Jeff Buckley Biography
Jeffrey Scott Buckley (Scotty Moorhead) was born in Anaheim, California, USA on November 17, 1966 to musicians Tim Buckley and Mary Guibert. Buckley died in a tragic drowning accident in Memphis, Tennessee on May 29, 1997. He had emerged in New York City's avant-garde club scene in the 1990s as one of the most remarkable musical artists of his generation, acclaimed by audiences, critics, and fellow musicians alike. His first commercial recording, the four-song EP Live at Sin-é, was released in December 1993 on Columbia Records. The EP captured Buckley, accompanying himself on electric guitar, in a tiny coffeehouse in New York's East Village, the neighborhood he'd made his home. By the time of the EP's release during the fall of 1993, Buckley had already entered the studio with Mick Grondahl (bass), Matt Johnson (drummer), and producer Andy Wallace and recorded seven original songs (including "Grace" and "Last Goodbye") and three covers (among them Leonard Cohen's "Hallelujah", Benjamin Britten's "Corpus Christi Carol") that comprised his debut album Grace. Guitarist Michael Tighe became a permanent member of Jeff Buckley's ensemble and went on to co-write and perform on Grace's "So Real" just prior to the release of the album. In early 1994, not long after Live At Sin-é appeared in stores, Jeff Buckley toured clubs, lounges, and coffeehouses in North America as a solo artist from January 15th to March 5th as well as in Europe from March 11th to 22th. Following extensive rehearsals in April to May of 1994, Buckley's "Peyote Radio Theatre Tour" found him on the road with his band from June 2nd to August 16th. His full-length full-band album, Grace, was released in the United States on August 23rd, 1994, the same day Buckley and band kicked off a European tour in Dublin, Ireland; the 1994 European Tour ran through September 22nd, with Buckley and band performing at the CMJ convention at New York's Supper Club on September 24. The group headed back into America's clublands for a Fall Tour lasting from October 19th until December 18th. On New Year's Eve 1994-95, Buckley returned to Sin-é to perform a solo set; on New Year's Day, he read an original poem at the annual St. Mark's Church Marathon Poetry Reading. Two weeks later, he and his band were back in Europe for gigs in Dublin, Bristol, and London before launching an extensive tour of Japan, France, Germany, Italy, Holland, Belgium, and the United Kingdom which lasted from January 29th to March 5th. On April 13th 1995, it was announced that Jeff Buckley's Grace had earned him France's prestigious "Gran Prix International Du Disque -- Academie Charles CROS -- 1995"; an award given by a jury of producers, journalists, the president of France Culture, and music industry professionals, it had previously been given to Edith Piaf, Jacques Brel, Yves Montand, Georges Brassens, Bruce Springsteen, Leonard Cohen, Bob Dylan, Joan Baez, and Joni Mitchell, among other musical luminaries. France also awarded Buckley a gold record certification for Grace. From March 5th through April 20th, Buckley and his band rehearsed for an American spring tour with gigs running from April 22th until June 2nd. From June through August, Jeff and company toured the United Kingdom, France, Denmark, Belgium, Germany, the Netherlands, Italy, and Switzerland. The band took off for Down Under to play six Australian shows between August 28th and September 6th, 1995. In November 1995, Buckley played two unannounced solo shows at Sin-é. He performed songs including the new "Woke Up in a Strange Place" on Vin Scelsa's "Idiot's Delight" show on WXRK-FM on December 17 and celebrated New Year's Eve 1995-96 with performances at New York's Mercury Lounge and Sin-é. Jeff Buckley and his touring ensemble went back to Australia, where Grace had earned a gold record certification, for the "Hard Luck Tour," which ran from February 9th to March 1st of 1996. Drummer Matt Johnson left the group after the final Australian show. The posthumous album Mystery White Boy brings together some of the high points from Jeff's 1995-1996 live performances. The DVD/home video release Live In Chicago documents, in its entirety, Jeff's concert at The Cabaret Metro in Chicago on May 13th, 1995. In May of '96, Jeff played four gigs as a bass player with Mind Science of the Mind, a side-project of Buckley's friend, Nathan Larson of Shudder to Think. In September Buckley played another unannounced solo gig at his old favorite haunt Sin-é. December of 1996 found Jeff Buckley embarking on his "phantom solo tour"; designed to experiment with new songs in a live setting (as in his Sin-é days), these unannounced solo gigs throughout the Northeast U.S. were played under a succession of aliases: the Crackrobats, Possessed By Elves, Father Demo, Smackrobiotic, the Halfspeeds, Crit Club, Topless America, Martha & the Nicotines, and A Puppet Show Named Julio. At midnight on February 9th, 1997, Jeff Buckley debuted his new drummer, Parker Kindred, in a show at Arlene Grocery on New York's Lower East Side. He also played a couple of solo gigs in New York during the first months of 1997: a gig at the Daydream Cafe (featuring band members Mick Grondahl and Michael Tighe as "special guests") and a solo performance February 4th as part of the Knitting Factory's 10-Year Birthday Party. Buckley and his band had recorded intermittently — with Tom Verlaine as producer — during Summer/Fall 1996 and early winter 1997 in New York and in February 1997 in Memphis. After the conclusion of those sessions, Jeff sent the band back to New York while, during March and April 1997, he remained in Memphis and continued to craft his work-in-progress, making various four-track home recordings of songs to present to his bandmates. Some of these were revisions of the songs recorded with Verlaine, some were brand new compositions, and some were surprising cover versions. The new lineup debuted Buckley's new songs at Barrister's in Memphis on February 12th and 13th. Beginning March 31st, Jeff began a series of regularly scheduled Monday night solo performances at Barrister's. His last show there was on Monday, May 26th, 1997. Buckley passed away in a drowning accident in the Wolf River, a tributary of the Mississippi River, on May 29th, 1997. The night Buckley died, he was on his way to meet his band to begin three weeks of rehearsals for My Sweetheart, The Drunk; producer Andy Wallace, who'd helmed the boards on Grace, was to join them in Memphis in late June to record his new album. In addition to his Columbia Records releases, Live At Sin-é and Grace, Jeff Buckley has appeared as a guest artist on several other recordings. He can be heard singing "Jolly Street," a track on the Jazz Passengers 1994 album In Love. He contributed tenor vocals to "Taipan" and "D. Popylepis," two recordings on John Zorn's Cobra Live At The Knitting Factory (1995). On Rebecca Moore's Admiral Charcoal's Song, Buckley plays electric six-string bass on "If You Please Me," "Outdoor Elevator," and "Needle Men" (on which he also plays drums). He both plays guitar and sings backup vocals on Brenda Kahn's "Faith Salons," a key track on her Destination Anywhere album (released 1996). Patti Smith's critically acclaimed Gone Again album features Buckley adding "voice" to the song "Beneath The Southern Cross" and "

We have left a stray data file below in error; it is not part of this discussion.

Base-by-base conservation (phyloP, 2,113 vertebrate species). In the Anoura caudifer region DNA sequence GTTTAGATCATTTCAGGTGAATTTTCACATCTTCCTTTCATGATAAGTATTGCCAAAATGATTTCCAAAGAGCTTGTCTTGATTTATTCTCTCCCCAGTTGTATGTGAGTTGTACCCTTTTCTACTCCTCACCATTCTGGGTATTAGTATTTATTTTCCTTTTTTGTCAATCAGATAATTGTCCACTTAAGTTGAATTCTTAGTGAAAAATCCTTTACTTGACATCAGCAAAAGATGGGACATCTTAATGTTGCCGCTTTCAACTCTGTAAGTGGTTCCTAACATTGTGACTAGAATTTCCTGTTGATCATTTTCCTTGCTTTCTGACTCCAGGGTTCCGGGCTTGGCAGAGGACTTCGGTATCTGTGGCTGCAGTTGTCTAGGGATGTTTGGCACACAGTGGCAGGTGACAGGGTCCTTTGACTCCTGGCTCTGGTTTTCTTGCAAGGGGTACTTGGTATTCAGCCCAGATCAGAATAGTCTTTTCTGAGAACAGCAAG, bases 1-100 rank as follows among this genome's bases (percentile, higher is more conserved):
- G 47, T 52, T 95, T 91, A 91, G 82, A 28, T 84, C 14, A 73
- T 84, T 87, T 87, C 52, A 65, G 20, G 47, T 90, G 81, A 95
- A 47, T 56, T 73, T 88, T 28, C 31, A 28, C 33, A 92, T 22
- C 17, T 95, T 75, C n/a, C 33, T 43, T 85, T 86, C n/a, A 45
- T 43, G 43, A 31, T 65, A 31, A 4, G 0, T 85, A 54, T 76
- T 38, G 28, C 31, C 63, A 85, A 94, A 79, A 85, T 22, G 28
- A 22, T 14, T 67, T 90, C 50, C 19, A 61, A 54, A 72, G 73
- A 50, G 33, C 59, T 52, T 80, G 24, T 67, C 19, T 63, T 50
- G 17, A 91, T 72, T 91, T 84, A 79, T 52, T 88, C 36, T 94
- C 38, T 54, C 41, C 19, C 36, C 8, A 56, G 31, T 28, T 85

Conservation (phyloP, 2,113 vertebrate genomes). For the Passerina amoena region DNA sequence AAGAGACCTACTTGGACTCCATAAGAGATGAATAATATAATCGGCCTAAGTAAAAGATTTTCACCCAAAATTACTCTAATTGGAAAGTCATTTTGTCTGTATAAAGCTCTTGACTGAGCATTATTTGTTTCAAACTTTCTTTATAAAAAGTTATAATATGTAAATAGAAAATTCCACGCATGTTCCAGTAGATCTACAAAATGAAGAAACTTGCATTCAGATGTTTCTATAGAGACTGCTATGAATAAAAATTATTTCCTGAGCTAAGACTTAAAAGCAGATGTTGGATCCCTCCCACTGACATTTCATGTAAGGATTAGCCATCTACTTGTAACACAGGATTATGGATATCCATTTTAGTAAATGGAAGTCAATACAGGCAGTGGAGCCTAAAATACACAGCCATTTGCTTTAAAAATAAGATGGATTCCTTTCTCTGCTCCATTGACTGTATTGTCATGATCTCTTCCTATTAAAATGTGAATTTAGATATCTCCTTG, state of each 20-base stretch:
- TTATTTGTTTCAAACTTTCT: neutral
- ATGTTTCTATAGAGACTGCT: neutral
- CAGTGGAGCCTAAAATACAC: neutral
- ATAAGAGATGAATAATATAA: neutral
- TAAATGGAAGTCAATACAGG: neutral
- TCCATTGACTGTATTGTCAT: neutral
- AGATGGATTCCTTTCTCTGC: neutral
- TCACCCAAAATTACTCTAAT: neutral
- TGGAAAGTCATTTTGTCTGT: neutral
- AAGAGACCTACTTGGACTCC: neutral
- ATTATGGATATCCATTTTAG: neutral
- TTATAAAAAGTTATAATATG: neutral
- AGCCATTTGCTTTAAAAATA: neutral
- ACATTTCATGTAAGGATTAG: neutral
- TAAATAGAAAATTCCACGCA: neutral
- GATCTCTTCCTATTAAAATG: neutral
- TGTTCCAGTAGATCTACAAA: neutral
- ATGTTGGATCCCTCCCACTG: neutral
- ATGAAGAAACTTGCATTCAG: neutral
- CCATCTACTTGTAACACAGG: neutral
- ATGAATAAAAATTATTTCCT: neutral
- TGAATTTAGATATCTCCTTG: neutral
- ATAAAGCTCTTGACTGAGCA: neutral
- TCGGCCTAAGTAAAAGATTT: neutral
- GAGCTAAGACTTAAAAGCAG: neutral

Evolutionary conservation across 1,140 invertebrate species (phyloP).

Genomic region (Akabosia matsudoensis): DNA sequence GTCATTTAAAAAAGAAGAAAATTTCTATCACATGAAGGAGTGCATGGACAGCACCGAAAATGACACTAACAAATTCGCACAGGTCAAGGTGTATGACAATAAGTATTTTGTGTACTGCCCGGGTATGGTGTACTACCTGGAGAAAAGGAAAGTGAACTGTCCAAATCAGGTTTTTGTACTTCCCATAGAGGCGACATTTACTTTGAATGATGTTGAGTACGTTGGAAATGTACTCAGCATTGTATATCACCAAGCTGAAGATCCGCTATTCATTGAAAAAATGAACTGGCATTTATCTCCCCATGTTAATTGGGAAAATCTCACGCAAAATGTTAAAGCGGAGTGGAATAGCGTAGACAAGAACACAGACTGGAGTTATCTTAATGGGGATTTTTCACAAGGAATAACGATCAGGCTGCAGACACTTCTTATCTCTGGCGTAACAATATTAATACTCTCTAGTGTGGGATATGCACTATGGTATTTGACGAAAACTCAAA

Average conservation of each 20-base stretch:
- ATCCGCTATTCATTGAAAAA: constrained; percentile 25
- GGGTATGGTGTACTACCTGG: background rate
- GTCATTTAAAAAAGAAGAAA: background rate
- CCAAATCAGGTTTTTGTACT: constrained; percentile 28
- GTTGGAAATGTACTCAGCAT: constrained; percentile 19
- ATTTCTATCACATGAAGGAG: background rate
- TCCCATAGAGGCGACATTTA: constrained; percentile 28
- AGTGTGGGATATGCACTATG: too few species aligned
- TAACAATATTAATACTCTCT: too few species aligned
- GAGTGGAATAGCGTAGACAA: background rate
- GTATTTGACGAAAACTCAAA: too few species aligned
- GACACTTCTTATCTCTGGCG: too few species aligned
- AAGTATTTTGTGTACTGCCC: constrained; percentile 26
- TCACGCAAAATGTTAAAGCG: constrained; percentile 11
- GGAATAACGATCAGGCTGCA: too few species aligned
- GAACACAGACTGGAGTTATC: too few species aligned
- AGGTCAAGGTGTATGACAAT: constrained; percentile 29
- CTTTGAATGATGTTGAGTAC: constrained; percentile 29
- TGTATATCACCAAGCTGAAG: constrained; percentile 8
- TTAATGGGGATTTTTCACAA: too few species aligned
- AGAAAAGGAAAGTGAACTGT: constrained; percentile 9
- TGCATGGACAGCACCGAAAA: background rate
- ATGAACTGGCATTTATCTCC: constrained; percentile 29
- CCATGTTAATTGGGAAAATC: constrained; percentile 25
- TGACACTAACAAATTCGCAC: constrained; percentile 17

Top Jeff Buckley Lyrics
|1||Lilac Wine lyrics|
|2||Dido's Lament lyrics|
|3||Lover, You Should've Come Over lyrics|
|6||Dream Brother lyrics|
|7||Forget Her lyrics|
|9||Be Your Husband lyrics|
|10||Corpus Christi Carol lyrics|